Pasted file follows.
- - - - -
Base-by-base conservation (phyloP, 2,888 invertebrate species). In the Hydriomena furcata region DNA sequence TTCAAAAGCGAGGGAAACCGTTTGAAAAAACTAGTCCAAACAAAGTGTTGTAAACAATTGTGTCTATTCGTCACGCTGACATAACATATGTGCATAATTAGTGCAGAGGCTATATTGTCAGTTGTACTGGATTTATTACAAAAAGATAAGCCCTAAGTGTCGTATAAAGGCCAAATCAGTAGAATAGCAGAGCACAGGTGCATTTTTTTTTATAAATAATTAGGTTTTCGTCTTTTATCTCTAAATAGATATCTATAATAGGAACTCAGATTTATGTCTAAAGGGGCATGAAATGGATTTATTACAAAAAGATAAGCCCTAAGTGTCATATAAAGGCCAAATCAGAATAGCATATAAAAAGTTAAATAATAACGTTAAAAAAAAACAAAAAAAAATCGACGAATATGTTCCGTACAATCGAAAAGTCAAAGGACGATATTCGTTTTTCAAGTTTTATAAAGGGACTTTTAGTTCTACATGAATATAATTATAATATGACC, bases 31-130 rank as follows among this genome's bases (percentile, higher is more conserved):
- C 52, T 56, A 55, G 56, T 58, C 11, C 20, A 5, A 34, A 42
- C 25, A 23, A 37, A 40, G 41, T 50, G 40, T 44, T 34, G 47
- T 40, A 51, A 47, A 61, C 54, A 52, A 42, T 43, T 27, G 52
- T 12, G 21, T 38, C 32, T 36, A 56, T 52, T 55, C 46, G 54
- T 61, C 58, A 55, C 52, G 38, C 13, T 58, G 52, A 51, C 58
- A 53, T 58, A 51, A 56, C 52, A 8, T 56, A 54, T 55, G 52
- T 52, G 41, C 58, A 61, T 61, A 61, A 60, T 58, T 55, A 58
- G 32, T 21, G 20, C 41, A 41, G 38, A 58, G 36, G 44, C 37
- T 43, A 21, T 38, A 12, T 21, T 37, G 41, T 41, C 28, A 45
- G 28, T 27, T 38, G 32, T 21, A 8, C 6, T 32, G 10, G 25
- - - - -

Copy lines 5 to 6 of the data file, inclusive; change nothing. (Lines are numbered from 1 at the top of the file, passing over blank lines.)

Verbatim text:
- T 12, G 21, T 38, C 32, T 36, A 56, T 52, T 55, C 46, G 54
- T 61, C 58, A 55, C 52, G 38, C 13, T 58, G 52, A 51, C 58